A grandmother was able to join her granddaughter's wedding remotely after the ceremony was livestreamed to her care home, so she and other residents - honorary wedding guests - could join in the celebrations.

    Dot Bash, 91, was unable to attend Kathryn and Tom Law's church ceremony because of coronavirus restrictions. So the Essex care home where she lives arranged with the family to screen the ceremony live at the Prince Edward Duke of Kent Court Care Home in Stisted.

    The home also put on canapes, a three-course meal and promised a spot of dancing. Kathryn and Tom even cut the cake outside Dot's window.

    ""Really they're doing more than we are," joked groom Tom. "And they're allowed to - they can stay up all night if they want. We've got to be home by 10!"

  19. More children in England missing school over Covid-19

    Branwen Jeffreys

    Education Editor

    Child writing at desk

    The percentage of pupils in class across England's state primary and secondary schools fell last week from 89% to 86%, government statistics show.

    The Department for Education said approximately 26% of schools - 55% of secondaries and 20% of primaries - reported having one or more pupils self-isolating due to potential contact with a case of coronavirus inside the school, compared to 21% of schools last week.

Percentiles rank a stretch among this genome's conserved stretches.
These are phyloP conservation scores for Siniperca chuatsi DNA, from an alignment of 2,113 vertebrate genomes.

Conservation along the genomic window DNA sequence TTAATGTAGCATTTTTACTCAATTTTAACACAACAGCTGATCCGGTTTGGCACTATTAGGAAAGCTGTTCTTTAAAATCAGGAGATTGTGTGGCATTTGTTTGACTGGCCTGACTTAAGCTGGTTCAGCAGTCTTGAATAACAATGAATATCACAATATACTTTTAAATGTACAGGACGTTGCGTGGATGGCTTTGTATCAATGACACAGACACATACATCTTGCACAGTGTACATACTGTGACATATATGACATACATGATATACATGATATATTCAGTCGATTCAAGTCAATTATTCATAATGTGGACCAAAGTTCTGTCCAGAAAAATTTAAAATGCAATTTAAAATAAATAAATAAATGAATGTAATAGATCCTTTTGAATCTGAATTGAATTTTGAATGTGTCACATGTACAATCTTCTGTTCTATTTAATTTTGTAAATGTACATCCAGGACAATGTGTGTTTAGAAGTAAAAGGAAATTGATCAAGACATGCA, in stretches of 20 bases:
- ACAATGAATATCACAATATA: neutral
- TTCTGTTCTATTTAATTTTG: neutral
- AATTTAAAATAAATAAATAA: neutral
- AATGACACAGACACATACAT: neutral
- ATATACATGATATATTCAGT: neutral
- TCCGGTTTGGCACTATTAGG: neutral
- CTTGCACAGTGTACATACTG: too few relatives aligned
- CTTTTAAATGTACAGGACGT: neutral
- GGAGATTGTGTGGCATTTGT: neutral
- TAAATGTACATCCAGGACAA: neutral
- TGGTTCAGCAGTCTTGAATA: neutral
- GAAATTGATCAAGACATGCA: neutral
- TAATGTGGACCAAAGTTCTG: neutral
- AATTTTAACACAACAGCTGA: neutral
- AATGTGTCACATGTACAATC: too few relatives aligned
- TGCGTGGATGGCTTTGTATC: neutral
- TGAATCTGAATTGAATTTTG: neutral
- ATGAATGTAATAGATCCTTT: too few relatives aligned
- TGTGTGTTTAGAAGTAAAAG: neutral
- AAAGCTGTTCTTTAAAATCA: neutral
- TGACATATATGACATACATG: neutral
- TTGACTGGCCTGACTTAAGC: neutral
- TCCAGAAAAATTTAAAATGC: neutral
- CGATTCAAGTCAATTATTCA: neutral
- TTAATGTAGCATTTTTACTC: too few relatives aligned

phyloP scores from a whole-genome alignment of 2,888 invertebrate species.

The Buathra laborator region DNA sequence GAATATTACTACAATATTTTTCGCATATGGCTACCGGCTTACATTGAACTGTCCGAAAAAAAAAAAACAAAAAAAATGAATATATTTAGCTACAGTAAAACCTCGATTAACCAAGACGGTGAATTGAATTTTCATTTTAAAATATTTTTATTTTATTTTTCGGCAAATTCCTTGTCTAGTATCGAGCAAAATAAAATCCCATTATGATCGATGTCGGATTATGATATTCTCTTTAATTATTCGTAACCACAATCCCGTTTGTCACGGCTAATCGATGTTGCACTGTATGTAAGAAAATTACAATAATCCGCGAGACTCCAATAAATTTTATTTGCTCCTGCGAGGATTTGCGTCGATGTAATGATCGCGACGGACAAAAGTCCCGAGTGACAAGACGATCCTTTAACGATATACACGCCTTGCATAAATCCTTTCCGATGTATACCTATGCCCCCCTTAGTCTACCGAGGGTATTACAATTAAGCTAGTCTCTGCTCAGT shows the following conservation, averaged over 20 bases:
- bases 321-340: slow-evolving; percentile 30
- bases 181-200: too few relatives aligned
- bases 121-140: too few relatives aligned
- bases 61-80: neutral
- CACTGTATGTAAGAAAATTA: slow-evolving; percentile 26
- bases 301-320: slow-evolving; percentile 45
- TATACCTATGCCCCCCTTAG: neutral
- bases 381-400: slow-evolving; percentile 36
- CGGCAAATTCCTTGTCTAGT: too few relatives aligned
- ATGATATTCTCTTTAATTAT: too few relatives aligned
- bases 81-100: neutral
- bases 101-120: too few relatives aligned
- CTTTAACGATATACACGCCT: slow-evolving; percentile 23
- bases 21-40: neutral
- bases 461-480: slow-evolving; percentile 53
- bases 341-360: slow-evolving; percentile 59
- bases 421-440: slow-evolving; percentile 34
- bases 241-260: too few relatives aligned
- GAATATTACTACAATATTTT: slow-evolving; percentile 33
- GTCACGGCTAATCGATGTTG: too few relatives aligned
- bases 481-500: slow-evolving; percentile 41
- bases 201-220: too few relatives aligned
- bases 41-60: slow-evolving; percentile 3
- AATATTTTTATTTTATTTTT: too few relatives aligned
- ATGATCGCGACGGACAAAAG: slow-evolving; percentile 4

But "the vast majority of these schools remain open to most pupils",

    The Northern Powerhouse - aimed at redressing North-South economic imbalance - says pupils in the North face the most disruption over Covid-19.

    As attendance rates fall, there are growing concerns that pupils in the north of England are missing more school than their peers in other parts of the country.

    Analysis from the North West Association of the Directors of Children's Services, seen exclusively by the BBC, reveals the pressures.

    Read more about the story here.

  20. Scunthorpe's next three games postponed over Covid-19 cases

    Scunthorpe's next three League Two fixtures have been postponed because of positive Covid-19 cases at the club.

    It had been set to play Salford City on Tuesday, Colchester United on Friday and Port Vale on 3 November.

    A club statement said eight players have tested positive for Covid-19, with a further 10 needing to self-isolate after being in close contact with them.

    The English Football League has said there will be an investigation into the circumstances around the postponements.

    Scunthorpe's remaining 10 players and staff will stop training for seven days as a precaution.

    Read more about the story here.